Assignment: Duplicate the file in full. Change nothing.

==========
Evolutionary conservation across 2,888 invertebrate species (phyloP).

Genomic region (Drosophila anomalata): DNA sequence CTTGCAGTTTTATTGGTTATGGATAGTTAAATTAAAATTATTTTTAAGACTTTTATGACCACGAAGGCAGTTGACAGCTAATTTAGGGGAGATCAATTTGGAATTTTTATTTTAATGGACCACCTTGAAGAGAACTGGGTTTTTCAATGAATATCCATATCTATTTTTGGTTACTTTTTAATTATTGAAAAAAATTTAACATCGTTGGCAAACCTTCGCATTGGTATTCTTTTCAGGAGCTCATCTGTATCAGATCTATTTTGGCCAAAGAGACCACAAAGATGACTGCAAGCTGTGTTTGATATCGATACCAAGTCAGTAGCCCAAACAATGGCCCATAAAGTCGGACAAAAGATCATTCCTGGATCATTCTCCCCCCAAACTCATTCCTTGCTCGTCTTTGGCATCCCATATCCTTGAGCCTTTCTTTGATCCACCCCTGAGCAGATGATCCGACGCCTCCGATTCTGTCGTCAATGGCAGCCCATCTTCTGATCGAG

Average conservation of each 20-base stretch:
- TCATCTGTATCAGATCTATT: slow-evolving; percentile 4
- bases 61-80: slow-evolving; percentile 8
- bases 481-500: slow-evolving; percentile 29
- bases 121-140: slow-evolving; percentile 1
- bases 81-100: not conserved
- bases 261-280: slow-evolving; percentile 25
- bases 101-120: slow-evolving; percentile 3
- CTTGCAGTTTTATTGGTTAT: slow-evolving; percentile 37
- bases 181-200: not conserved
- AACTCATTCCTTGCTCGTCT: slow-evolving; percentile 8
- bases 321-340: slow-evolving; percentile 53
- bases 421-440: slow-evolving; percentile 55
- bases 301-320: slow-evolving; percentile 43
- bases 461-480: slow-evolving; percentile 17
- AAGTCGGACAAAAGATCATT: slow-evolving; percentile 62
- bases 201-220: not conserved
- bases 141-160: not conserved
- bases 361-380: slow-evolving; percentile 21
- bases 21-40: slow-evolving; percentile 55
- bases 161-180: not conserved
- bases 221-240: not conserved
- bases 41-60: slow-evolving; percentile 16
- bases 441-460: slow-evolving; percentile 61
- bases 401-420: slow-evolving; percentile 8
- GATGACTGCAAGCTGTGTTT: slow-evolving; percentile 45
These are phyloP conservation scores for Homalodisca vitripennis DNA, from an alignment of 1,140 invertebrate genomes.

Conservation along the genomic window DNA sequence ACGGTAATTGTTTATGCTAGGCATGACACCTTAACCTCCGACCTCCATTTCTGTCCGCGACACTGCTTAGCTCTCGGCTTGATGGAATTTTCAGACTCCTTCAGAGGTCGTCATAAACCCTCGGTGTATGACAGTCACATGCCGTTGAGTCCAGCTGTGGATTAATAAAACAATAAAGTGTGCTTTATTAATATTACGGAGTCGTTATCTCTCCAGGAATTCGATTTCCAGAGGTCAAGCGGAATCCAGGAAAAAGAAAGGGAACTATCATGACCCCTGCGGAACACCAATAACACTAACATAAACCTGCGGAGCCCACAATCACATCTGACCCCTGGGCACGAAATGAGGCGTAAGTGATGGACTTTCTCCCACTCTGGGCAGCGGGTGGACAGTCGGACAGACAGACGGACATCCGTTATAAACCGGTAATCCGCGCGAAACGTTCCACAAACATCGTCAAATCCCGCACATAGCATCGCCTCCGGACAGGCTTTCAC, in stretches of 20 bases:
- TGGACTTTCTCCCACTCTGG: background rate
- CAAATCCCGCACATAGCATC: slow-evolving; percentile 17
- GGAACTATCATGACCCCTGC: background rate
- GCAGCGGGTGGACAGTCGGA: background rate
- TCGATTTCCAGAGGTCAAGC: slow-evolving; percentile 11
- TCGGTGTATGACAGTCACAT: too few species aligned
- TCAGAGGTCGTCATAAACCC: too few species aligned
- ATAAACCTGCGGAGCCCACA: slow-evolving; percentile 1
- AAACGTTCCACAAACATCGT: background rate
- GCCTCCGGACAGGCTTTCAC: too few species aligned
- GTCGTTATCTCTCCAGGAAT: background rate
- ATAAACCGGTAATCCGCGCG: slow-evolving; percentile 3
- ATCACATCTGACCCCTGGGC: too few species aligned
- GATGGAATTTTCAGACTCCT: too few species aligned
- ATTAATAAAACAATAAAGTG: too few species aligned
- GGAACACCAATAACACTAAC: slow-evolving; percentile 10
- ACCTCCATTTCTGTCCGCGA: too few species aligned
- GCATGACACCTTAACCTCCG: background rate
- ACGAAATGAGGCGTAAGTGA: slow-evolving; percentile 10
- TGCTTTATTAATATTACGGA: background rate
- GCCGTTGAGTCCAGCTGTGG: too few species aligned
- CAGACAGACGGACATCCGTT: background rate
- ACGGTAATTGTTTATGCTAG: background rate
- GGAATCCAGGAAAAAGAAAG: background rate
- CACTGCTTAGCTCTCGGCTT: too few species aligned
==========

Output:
Evolutionary conservation across 2,888 invertebrate species (phyloP).

Genomic region (Drosophila anomalata): DNA sequence CTTGCAGTTTTATTGGTTATGGATAGTTAAATTAAAATTATTTTTAAGACTTTTATGACCACGAAGGCAGTTGACAGCTAATTTAGGGGAGATCAATTTGGAATTTTTATTTTAATGGACCACCTTGAAGAGAACTGGGTTTTTCAATGAATATCCATATCTATTTTTGGTTACTTTTTAATTATTGAAAAAAATTTAACATCGTTGGCAAACCTTCGCATTGGTATTCTTTTCAGGAGCTCATCTGTATCAGATCTATTTTGGCCAAAGAGACCACAAAGATGACTGCAAGCTGTGTTTGATATCGATACCAAGTCAGTAGCCCAAACAATGGCCCATAAAGTCGGACAAAAGATCATTCCTGGATCATTCTCCCCCCAAACTCATTCCTTGCTCGTCTTTGGCATCCCATATCCTTGAGCCTTTCTTTGATCCACCCCTGAGCAGATGATCCGACGCCTCCGATTCTGTCGTCAATGGCAGCCCATCTTCTGATCGAG

Average conservation of each 20-base stretch:
- TCATCTGTATCAGATCTATT: slow-evolving; percentile 4
- bases 61-80: slow-evolving; percentile 8
- bases 481-500: slow-evolving; percentile 29
- bases 121-140: slow-evolving; percentile 1
- bases 81-100: not conserved
- bases 261-280: slow-evolving; percentile 25
- bases 101-120: slow-evolving; percentile 3
- CTTGCAGTTTTATTGGTTAT: slow-evolving; percentile 37
- bases 181-200: not conserved
- AACTCATTCCTTGCTCGTCT: slow-evolving; percentile 8
- bases 321-340: slow-evolving; percentile 53
- bases 421-440: slow-evolving; percentile 55
- bases 301-320: slow-evolving; percentile 43
- bases 461-480: slow-evolving; percentile 17
- AAGTCGGACAAAAGATCATT: slow-evolving; percentile 62
- bases 201-220: not conserved
- bases 141-160: not conserved
- bases 361-380: slow-evolving; percentile 21
- bases 21-40: slow-evolving; percentile 55
- bases 161-180: not conserved
- bases 221-240: not conserved
- bases 41-60: slow-evolving; percentile 16
- bases 441-460: slow-evolving; percentile 61
- bases 401-420: slow-evolving; percentile 8
- GATGACTGCAAGCTGTGTTT: slow-evolving; percentile 45
These are phyloP conservation scores for Homalodisca vitripennis DNA, from an alignment of 1,140 invertebrate genomes.

Conservation along the genomic window DNA sequence ACGGTAATTGTTTATGCTAGGCATGACACCTTAACCTCCGACCTCCATTTCTGTCCGCGACACTGCTTAGCTCTCGGCTTGATGGAATTTTCAGACTCCTTCAGAGGTCGTCATAAACCCTCGGTGTATGACAGTCACATGCCGTTGAGTCCAGCTGTGGATTAATAAAACAATAAAGTGTGCTTTATTAATATTACGGAGTCGTTATCTCTCCAGGAATTCGATTTCCAGAGGTCAAGCGGAATCCAGGAAAAAGAAAGGGAACTATCATGACCCCTGCGGAACACCAATAACACTAACATAAACCTGCGGAGCCCACAATCACATCTGACCCCTGGGCACGAAATGAGGCGTAAGTGATGGACTTTCTCCCACTCTGGGCAGCGGGTGGACAGTCGGACAGACAGACGGACATCCGTTATAAACCGGTAATCCGCGCGAAACGTTCCACAAACATCGTCAAATCCCGCACATAGCATCGCCTCCGGACAGGCTTTCAC, in stretches of 20 bases:
- TGGACTTTCTCCCACTCTGG: background rate
- CAAATCCCGCACATAGCATC: slow-evolving; percentile 17
- GGAACTATCATGACCCCTGC: background rate
- GCAGCGGGTGGACAGTCGGA: background rate
- TCGATTTCCAGAGGTCAAGC: slow-evolving; percentile 11
- TCGGTGTATGACAGTCACAT: too few species aligned
- TCAGAGGTCGTCATAAACCC: too few species aligned
- ATAAACCTGCGGAGCCCACA: slow-evolving; percentile 1
- AAACGTTCCACAAACATCGT: background rate
- GCCTCCGGACAGGCTTTCAC: too few species aligned
- GTCGTTATCTCTCCAGGAAT: background rate
- ATAAACCGGTAATCCGCGCG: slow-evolving; percentile 3
- ATCACATCTGACCCCTGGGC: too few species aligned
- GATGGAATTTTCAGACTCCT: too few species aligned
- ATTAATAAAACAATAAAGTG: too few species aligned
- GGAACACCAATAACACTAAC: slow-evolving; percentile 10
- ACCTCCATTTCTGTCCGCGA: too few species aligned
- GCATGACACCTTAACCTCCG: background rate
- ACGAAATGAGGCGTAAGTGA: slow-evolving; percentile 10
- TGCTTTATTAATATTACGGA: background rate
- GCCGTTGAGTCCAGCTGTGG: too few species aligned
- CAGACAGACGGACATCCGTT: background rate
- ACGGTAATTGTTTATGCTAG: background rate
- GGAATCCAGGAAAAAGAAAG: background rate
- CACTGCTTAGCTCTCGGCTT: too few species aligned